Posts Tagged ‘
Tuesday, April 10th, 2012
Autism Science Is Moving ‘Stunningly Fast’
Researchers today say they’re beginning to make progress, perhaps for the first time, in understanding the autistic brain.
U.S. Teen Birth Rates Fall to Historic Lows
Teen births fell again in the United States to historic lows, according to a new government report.
Antidepressants Can Raise Blood Pressure During Pregnancy
Taking antidepressants during pregnancy raises the risk of high blood pressure in expectant mothers, a new study shows.
Genes Found to Increase Childhood Obesity Risk
Researchers have identified two genetic variations that appear to increase the risk of childhood obesity.
Katherine Heigl Says Daughter Rejected Her Initially
Though they’re closer than ever now, Katherine Heigl admits her bond with her daughter Naleigh, 4, didn’t come easily.
Wash. Kids Stop School Bus After Driver Stricken
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A quick-thinking Washington state middle school student steered a school bus to safety after he saw the driver slump over and pass out from an apparent heart attack, authorities said.
Wednesday, March 7th, 2012
Mom Who Saved Kids from Tornado: ‘It Was Instinct’
Indiana mom Stephanie Decker, who lost a leg and a foot while shielding her kids during a deadly tornado, tells TODAY’s Matt Lauer that she was merely acting on “mama bear” instincts.
Adopted Kids’ Drug Abuse Risk Affected by Biological Family
Adopted children are twice as likely to abuse drugs if their biological parents did too, suggesting that genetics do indeed play a role in the development of substance abuse problems.
Kids’ Concussion Symptoms May Persist for a Year
Children who suffer concussions may experience lingering problems with memory and attention, and may need help in school, according to a new study in the Archives of Pediatrics & Adolescent Medicine.
Minnesota School District Reaches Agreement on Preventing Gay Bullying
Minnesota’s largest school district has agreed to sweeping changes designed to prevent the harassment of gay students in a plan that federal officials call a national model.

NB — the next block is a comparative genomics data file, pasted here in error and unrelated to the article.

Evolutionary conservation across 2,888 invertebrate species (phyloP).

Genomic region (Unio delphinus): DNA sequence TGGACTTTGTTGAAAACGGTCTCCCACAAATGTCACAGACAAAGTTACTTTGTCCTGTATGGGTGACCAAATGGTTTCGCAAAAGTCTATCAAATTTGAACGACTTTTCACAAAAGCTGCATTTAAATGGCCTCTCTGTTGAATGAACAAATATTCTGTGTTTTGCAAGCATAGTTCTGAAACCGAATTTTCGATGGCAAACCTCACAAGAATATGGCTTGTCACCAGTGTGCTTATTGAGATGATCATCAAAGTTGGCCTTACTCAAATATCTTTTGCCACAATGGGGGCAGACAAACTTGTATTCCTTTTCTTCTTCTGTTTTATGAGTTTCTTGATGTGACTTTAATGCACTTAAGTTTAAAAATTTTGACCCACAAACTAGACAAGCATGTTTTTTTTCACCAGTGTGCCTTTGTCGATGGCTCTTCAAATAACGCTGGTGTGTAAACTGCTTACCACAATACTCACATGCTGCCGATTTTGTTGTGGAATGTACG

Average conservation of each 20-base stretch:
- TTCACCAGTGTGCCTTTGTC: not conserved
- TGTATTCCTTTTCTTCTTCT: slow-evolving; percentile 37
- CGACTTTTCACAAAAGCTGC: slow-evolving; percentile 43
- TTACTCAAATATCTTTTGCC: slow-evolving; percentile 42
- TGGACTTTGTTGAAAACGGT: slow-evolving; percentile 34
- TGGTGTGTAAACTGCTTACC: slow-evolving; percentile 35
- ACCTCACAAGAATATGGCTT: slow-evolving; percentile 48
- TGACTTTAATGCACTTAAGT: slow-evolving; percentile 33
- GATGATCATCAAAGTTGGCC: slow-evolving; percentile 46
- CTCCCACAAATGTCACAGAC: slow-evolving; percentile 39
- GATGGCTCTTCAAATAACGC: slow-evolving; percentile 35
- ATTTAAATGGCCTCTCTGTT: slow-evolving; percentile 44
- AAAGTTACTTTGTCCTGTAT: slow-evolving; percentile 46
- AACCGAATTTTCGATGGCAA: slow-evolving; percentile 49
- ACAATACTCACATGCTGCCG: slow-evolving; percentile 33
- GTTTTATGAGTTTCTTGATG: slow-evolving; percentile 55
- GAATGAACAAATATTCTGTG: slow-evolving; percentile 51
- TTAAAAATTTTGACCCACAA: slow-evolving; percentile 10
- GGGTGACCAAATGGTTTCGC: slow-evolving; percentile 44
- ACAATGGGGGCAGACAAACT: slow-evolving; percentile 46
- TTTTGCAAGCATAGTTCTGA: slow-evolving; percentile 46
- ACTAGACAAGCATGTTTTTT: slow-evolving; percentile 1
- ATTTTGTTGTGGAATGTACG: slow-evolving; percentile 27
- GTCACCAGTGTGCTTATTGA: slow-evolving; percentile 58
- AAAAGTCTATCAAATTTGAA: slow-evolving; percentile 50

F.D.A. Backs Respiratory Distress Drug for Babies
The drug, Surfaxin, which helps premature babies with their breathing, won approval on its fifth try.
Parents Forget Child, 3, at Chuck E Cheese, Find Out on Evening News
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Parents of a 3-year-old girl had some explaining to do after they forgot their daughter at a Chuck E Cheese and did not realize it until they saw her picture on the evening news.
Tuesday, February 28th, 2012
Another Batch of Birth Control Pills Recalled
Glenmark Generics is issuing a nationwide recall of seven lots of birth control pills. The pills are labeled “norgestimate and ethinyl estradiol tablets.”
2nd Victim Dead after Ohio School Shooting
A student wounded in a deadly school shooting has been declared brain dead, authorities said Tuesday, a day after one student was killed and three others injured when teenager opened fire in the cafeteria at a suburban Cleveland high school.
Flu Shots for Expectant Mothers Add to Babies’ Birth Weight
Flu shots for mothers appear to increase the birth weights of their babies, making it more likely they will survive, according to a new study done in Bangladesh.
Autism Not Diagnosed as Early in Minority Kids
Early diagnosis is considered key for autism, but minority children tend to be diagnosed later than white children.
Frozen Embryo ‘Open Adoption’ Raises Hopes, Questions
Meet the modern “open adoption” family — at least two hopeful humans and one embryo, brought together by science, trust, complicated legalities and a goodly bit of luck.
Yoga for Babies: Is It Safe?
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They may not be able to walk or talk, but they have no problem arching their bodies into the downward dog pose. Yes, toddlers and babies are doing yoga — studios now offer classes for kids as young as 6 weeks old.
adoption, autism, birth control, birth control pill, flu shot, flu vaccine, recall, recalls, school shooting, yoga | Categories:
Thursday, September 29th, 2011
I recently had the chance to talk with Jamie Lee Curtis, mother, actress, children’s book author, and spokesperson for Activia yogurt. We spoke about her continued support and endorsement of Activia (which has lasted for almost four years), her challenging and rewarding moments as a parent, and her advice for couples who are interested in the adoption process. Check it out below!
How did you become involved with Activia?
After the More magazine article in which I did the proverbial “show the real Jamie,” the Activia team wanted to work with somebody who had gravitas in telling the truth about something people didn’t like to discuss. When they came to me, it seemed like a good idea, and very soon after I was parodied on Saturday Night Live, which is the ultimate form of flattery. Then, for the first time, everywhere I went people came up to me and talked to me about digestive health. They thanked me and gave me big thumbs-up. They sang the Ac-ti-vi-aaa! song. That made an impression on me.